New official community plan for RM of Loon Lake

by Phil Ambroziak

It’s been a long time in coming.

The RM of Loon Lake hasn’t updated its official community plan since 1992, a document RM officials describe as an essential piece of the municipal development puzzle. All of that will soon change, however, as the RM prepares to enter the final stages of a lengthy process to establish and implement a modernized version of its framework for the future.

“New official community plans should be developed every five years or every 10 years for sure, so we’re a little behind the eight ball as far as that goes,” remarked RM administrator Laurie Lehoux. “The setbacks are mostly staying in place, but with the new plan also comes the need to approve a new zoning bylaw.”

The new plan, as well as proposed changes to the RM’s zoning bylaw, will be the topic of discussion at a public meeting scheduled for Feb. 15 at the Royal Canadian Legion in Loon Lake. Lehoux said much of what’s being proposed deals with the future development of acreages and lakeshore property.

“There seems to be a bigger demand for acreages in recent years than in the past,” she said. “Also, the current OCP states we cannot have more than three lakeshore developments less than 75 per cent complete at one time, something that’s created a bit of a waiting list. The new OCP changes that. If approved, there will be no limit to the number of lakeshore developments, but we will also be looking at more enhanced facilities on these sites. We want to see value plus development.”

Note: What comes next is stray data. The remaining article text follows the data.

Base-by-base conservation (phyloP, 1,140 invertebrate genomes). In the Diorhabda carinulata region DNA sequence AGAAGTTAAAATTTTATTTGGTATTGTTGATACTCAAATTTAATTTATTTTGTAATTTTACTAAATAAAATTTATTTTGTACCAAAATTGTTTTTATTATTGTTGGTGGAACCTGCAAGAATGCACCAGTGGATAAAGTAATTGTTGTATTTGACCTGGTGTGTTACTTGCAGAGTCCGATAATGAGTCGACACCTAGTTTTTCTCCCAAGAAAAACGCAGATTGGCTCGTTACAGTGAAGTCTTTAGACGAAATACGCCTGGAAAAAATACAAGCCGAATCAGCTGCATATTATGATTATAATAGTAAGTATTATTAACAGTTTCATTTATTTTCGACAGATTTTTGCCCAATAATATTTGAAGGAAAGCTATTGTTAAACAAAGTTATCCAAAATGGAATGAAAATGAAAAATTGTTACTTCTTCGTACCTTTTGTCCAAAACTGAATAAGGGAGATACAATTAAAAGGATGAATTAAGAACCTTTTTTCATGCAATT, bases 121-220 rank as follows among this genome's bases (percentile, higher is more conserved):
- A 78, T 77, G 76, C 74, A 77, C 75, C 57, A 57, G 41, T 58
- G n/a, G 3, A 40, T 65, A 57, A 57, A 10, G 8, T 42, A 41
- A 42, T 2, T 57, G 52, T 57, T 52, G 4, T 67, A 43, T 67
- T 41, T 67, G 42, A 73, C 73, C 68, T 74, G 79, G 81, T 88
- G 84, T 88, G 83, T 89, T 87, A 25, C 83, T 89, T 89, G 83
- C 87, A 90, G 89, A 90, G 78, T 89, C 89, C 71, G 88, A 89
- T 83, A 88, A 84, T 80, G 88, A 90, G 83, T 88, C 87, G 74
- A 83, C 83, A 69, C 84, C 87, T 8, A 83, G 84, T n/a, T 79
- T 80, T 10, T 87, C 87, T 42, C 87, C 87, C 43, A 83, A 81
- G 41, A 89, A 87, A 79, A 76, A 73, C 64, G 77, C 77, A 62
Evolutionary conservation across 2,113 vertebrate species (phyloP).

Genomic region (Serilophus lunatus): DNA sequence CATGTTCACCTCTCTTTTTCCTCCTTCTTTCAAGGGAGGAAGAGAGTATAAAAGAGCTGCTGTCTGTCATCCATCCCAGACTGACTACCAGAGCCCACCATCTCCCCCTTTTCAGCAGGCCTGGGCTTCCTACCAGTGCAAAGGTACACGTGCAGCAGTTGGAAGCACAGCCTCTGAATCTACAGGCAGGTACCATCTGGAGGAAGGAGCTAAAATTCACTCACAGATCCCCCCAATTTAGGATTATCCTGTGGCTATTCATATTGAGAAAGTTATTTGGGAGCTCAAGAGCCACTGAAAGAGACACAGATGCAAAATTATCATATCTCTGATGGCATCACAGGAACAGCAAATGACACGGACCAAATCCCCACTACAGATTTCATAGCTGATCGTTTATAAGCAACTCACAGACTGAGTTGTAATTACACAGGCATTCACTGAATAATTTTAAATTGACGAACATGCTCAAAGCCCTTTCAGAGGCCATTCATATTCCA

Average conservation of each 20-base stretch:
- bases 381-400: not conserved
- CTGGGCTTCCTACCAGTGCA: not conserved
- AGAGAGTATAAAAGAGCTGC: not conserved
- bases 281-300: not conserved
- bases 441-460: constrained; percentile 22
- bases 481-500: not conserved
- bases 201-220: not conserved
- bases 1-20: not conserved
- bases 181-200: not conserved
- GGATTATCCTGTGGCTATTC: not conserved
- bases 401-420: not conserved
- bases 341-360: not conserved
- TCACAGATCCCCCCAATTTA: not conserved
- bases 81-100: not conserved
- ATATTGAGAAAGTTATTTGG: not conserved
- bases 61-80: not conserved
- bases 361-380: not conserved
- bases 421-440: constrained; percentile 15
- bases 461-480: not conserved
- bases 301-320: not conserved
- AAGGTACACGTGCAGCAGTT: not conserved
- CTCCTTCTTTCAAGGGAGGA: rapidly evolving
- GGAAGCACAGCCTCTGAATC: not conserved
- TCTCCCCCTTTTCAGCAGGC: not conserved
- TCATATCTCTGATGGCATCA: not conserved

The OCP process began in 2009 and involved all members of RM council. Lehoux said a great deal of assistance was also provided courtesy of the planning firm Crosby Hanna Associates.

“Because our community is so small and is rural-based, they provided us with some ideas and provisions from similar communities they’ve worked with,” Lehoux noted.

While copies of the new OCP (as proposed) will be available at the public meeting, residents interested in getting a sneak peek can do so by picking up a copy at the RM office or by visiting Crosby Hanna Associates’ website.

“The public meeting will be a chance for people to voice their opinions on the new document and let us know whether they’re for it or against it,” Lehoux said. “If there is major opposition, for whatever reason, it will go back to the table to be amended, but the whole process – including another public meeting – would begin all over again. If there is no opposition, it could receive second and third reading right there on the 15th. But, it would still have to go through Community Planning to get the rubber stamp.”

Lehoux, who also serves as administrator for the Village of Loon Lake, said a similar process is also underway in that municipality. This OCP, however, is being developed through the North of Divide Community Association (NODCA). Both OCPs are expected to be completed and in place later this year.

“Official community plans help communities grow,” Lehoux said. “For the RM particularly, it helps us determine what we’d like to see in the future. If we’re going to create a business corridor along the highway, the plan will dictate that. It also allows us to see where our prime agriculture land is and for land that is not prime for producing, we know someone could develop acreages there. It’s something for us to follow so we’re not putting things all over the place.”

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